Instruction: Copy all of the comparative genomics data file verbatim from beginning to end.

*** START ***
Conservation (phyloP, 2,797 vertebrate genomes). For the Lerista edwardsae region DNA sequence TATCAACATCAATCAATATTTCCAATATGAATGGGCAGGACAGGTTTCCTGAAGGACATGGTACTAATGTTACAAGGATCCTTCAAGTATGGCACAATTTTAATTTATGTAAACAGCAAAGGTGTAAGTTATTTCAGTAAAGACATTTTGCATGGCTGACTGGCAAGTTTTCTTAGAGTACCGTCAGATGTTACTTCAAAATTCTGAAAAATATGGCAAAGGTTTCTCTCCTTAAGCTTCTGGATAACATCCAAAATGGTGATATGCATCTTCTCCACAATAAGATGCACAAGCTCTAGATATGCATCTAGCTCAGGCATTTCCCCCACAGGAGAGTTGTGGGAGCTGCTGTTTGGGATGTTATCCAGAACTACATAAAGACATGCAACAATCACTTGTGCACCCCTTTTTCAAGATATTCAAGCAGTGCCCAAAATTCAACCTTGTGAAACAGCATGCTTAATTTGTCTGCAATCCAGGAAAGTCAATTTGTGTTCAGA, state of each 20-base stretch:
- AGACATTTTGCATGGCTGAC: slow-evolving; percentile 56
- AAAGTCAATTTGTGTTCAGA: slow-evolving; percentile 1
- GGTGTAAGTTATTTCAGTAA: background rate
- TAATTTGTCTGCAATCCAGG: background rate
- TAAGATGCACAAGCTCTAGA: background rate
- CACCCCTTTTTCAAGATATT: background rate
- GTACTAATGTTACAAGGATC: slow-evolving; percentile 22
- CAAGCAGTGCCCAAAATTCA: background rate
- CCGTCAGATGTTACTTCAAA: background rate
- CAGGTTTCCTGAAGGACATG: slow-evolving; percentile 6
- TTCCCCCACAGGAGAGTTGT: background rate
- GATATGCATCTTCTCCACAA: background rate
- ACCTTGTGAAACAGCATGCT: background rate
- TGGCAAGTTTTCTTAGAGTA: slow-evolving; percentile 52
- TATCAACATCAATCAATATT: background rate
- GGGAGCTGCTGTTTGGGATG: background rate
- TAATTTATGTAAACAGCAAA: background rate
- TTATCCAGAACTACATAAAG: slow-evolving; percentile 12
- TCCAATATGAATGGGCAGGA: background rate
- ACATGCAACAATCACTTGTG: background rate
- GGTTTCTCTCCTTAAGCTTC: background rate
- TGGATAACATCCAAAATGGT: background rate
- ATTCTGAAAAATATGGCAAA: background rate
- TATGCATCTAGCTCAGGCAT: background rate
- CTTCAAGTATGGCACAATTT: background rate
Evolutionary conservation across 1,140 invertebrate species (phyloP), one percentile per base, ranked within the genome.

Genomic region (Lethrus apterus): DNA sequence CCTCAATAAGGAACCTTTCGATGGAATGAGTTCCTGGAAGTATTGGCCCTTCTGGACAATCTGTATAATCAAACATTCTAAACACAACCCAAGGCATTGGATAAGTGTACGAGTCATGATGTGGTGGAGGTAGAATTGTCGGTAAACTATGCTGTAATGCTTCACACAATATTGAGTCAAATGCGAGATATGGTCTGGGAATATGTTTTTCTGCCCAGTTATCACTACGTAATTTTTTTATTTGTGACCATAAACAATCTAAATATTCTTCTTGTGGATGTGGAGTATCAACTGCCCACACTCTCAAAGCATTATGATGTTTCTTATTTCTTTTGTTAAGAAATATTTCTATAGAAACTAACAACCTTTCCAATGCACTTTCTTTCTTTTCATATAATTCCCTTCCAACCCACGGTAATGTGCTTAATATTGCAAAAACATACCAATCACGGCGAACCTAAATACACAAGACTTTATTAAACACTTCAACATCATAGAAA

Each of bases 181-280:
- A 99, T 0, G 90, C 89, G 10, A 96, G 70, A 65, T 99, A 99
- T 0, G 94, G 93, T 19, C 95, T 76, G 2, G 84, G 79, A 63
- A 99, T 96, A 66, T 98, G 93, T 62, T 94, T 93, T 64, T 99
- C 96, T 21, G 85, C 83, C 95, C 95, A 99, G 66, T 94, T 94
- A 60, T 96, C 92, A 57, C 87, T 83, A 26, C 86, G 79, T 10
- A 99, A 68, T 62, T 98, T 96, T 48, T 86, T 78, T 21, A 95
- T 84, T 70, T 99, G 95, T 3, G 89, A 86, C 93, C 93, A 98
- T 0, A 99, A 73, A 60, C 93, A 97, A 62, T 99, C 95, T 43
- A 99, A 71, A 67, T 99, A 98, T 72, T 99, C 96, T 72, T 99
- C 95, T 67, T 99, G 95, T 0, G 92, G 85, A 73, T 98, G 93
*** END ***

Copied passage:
Conservation (phyloP, 2,797 vertebrate genomes). For the Lerista edwardsae region DNA sequence TATCAACATCAATCAATATTTCCAATATGAATGGGCAGGACAGGTTTCCTGAAGGACATGGTACTAATGTTACAAGGATCCTTCAAGTATGGCACAATTTTAATTTATGTAAACAGCAAAGGTGTAAGTTATTTCAGTAAAGACATTTTGCATGGCTGACTGGCAAGTTTTCTTAGAGTACCGTCAGATGTTACTTCAAAATTCTGAAAAATATGGCAAAGGTTTCTCTCCTTAAGCTTCTGGATAACATCCAAAATGGTGATATGCATCTTCTCCACAATAAGATGCACAAGCTCTAGATATGCATCTAGCTCAGGCATTTCCCCCACAGGAGAGTTGTGGGAGCTGCTGTTTGGGATGTTATCCAGAACTACATAAAGACATGCAACAATCACTTGTGCACCCCTTTTTCAAGATATTCAAGCAGTGCCCAAAATTCAACCTTGTGAAACAGCATGCTTAATTTGTCTGCAATCCAGGAAAGTCAATTTGTGTTCAGA, state of each 20-base stretch:
- AGACATTTTGCATGGCTGAC: slow-evolving; percentile 56
- AAAGTCAATTTGTGTTCAGA: slow-evolving; percentile 1
- GGTGTAAGTTATTTCAGTAA: background rate
- TAATTTGTCTGCAATCCAGG: background rate
- TAAGATGCACAAGCTCTAGA: background rate
- CACCCCTTTTTCAAGATATT: background rate
- GTACTAATGTTACAAGGATC: slow-evolving; percentile 22
- CAAGCAGTGCCCAAAATTCA: background rate
- CCGTCAGATGTTACTTCAAA: background rate
- CAGGTTTCCTGAAGGACATG: slow-evolving; percentile 6
- TTCCCCCACAGGAGAGTTGT: background rate
- GATATGCATCTTCTCCACAA: background rate
- ACCTTGTGAAACAGCATGCT: background rate
- TGGCAAGTTTTCTTAGAGTA: slow-evolving; percentile 52
- TATCAACATCAATCAATATT: background rate
- GGGAGCTGCTGTTTGGGATG: background rate
- TAATTTATGTAAACAGCAAA: background rate
- TTATCCAGAACTACATAAAG: slow-evolving; percentile 12
- TCCAATATGAATGGGCAGGA: background rate
- ACATGCAACAATCACTTGTG: background rate
- GGTTTCTCTCCTTAAGCTTC: background rate
- TGGATAACATCCAAAATGGT: background rate
- ATTCTGAAAAATATGGCAAA: background rate
- TATGCATCTAGCTCAGGCAT: background rate
- CTTCAAGTATGGCACAATTT: background rate
Evolutionary conservation across 1,140 invertebrate species (phyloP), one percentile per base, ranked within the genome.

Genomic region (Lethrus apterus): DNA sequence CCTCAATAAGGAACCTTTCGATGGAATGAGTTCCTGGAAGTATTGGCCCTTCTGGACAATCTGTATAATCAAACATTCTAAACACAACCCAAGGCATTGGATAAGTGTACGAGTCATGATGTGGTGGAGGTAGAATTGTCGGTAAACTATGCTGTAATGCTTCACACAATATTGAGTCAAATGCGAGATATGGTCTGGGAATATGTTTTTCTGCCCAGTTATCACTACGTAATTTTTTTATTTGTGACCATAAACAATCTAAATATTCTTCTTGTGGATGTGGAGTATCAACTGCCCACACTCTCAAAGCATTATGATGTTTCTTATTTCTTTTGTTAAGAAATATTTCTATAGAAACTAACAACCTTTCCAATGCACTTTCTTTCTTTTCATATAATTCCCTTCCAACCCACGGTAATGTGCTTAATATTGCAAAAACATACCAATCACGGCGAACCTAAATACACAAGACTTTATTAAACACTTCAACATCATAGAAA

Each of bases 181-280:
- A 99, T 0, G 90, C 89, G 10, A 96, G 70, A 65, T 99, A 99
- T 0, G 94, G 93, T 19, C 95, T 76, G 2, G 84, G 79, A 63
- A 99, T 96, A 66, T 98, G 93, T 62, T 94, T 93, T 64, T 99
- C 96, T 21, G 85, C 83, C 95, C 95, A 99, G 66, T 94, T 94
- A 60, T 96, C 92, A 57, C 87, T 83, A 26, C 86, G 79, T 10
- A 99, A 68, T 62, T 98, T 96, T 48, T 86, T 78, T 21, A 95
- T 84, T 70, T 99, G 95, T 3, G 89, A 86, C 93, C 93, A 98
- T 0, A 99, A 73, A 60, C 93, A 97, A 62, T 99, C 95, T 43
- A 99, A 71, A 67, T 99, A 98, T 72, T 99, C 96, T 72, T 99
- C 95, T 67, T 99, G 95, T 0, G 92, G 85, A 73, T 98, G 93